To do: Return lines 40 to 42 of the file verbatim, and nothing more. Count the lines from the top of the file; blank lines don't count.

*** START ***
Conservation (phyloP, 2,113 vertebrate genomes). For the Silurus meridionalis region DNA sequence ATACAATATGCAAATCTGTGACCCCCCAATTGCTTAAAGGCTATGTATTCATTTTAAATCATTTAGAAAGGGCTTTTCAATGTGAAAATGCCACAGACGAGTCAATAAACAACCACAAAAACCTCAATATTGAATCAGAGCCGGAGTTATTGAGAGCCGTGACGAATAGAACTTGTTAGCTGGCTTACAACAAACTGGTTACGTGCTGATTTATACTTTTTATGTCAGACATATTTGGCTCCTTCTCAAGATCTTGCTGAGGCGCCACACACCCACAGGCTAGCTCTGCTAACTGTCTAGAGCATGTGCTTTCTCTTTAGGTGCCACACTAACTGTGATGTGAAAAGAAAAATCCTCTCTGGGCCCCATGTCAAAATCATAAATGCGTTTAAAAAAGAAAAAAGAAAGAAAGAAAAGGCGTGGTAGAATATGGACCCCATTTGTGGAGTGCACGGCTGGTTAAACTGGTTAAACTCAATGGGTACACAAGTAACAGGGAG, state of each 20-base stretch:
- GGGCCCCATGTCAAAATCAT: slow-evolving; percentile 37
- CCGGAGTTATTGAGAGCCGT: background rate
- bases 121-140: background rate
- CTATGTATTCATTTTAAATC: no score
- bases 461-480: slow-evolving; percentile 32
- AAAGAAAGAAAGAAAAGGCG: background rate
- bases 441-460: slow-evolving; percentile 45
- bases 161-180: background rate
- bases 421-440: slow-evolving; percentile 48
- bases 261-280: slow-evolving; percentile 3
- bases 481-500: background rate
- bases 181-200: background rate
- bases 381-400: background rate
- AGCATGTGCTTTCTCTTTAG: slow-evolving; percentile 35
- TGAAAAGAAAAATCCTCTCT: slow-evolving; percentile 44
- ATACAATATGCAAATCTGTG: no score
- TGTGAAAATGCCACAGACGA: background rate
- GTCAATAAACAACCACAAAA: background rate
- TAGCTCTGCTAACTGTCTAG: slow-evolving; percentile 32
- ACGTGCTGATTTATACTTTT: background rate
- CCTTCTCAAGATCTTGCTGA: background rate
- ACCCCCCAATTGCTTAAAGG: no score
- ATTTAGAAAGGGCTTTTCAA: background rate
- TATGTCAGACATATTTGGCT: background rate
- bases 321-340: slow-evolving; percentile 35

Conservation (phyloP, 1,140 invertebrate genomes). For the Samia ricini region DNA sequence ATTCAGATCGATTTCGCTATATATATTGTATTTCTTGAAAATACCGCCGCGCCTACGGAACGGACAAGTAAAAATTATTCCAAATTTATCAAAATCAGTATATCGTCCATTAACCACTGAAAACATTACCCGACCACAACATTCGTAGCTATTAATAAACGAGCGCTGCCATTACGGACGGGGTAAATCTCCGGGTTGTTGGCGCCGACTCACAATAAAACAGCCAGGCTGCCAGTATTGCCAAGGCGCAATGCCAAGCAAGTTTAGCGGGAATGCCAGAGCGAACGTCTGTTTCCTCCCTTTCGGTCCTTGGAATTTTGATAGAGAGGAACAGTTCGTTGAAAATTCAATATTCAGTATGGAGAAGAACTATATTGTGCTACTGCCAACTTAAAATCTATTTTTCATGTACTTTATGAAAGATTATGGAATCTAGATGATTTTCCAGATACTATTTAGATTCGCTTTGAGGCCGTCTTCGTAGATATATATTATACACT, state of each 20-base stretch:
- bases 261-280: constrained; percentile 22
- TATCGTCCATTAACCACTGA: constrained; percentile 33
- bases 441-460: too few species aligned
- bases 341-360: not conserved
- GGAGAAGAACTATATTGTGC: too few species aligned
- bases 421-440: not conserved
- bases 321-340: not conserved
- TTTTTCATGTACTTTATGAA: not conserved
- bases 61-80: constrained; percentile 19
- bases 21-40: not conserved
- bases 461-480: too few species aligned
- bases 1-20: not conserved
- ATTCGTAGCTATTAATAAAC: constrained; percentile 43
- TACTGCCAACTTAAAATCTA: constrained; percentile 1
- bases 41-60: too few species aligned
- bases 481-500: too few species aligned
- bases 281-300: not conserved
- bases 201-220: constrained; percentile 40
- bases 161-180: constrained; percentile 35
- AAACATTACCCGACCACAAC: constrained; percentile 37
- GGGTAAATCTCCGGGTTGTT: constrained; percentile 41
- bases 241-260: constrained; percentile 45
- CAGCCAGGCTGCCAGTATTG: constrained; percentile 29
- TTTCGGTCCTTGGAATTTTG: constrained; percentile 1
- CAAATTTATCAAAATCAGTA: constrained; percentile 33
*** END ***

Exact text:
- ATTCGTAGCTATTAATAAAC: constrained; percentile 43
- TACTGCCAACTTAAAATCTA: constrained; percentile 1
- bases 41-60: too few species aligned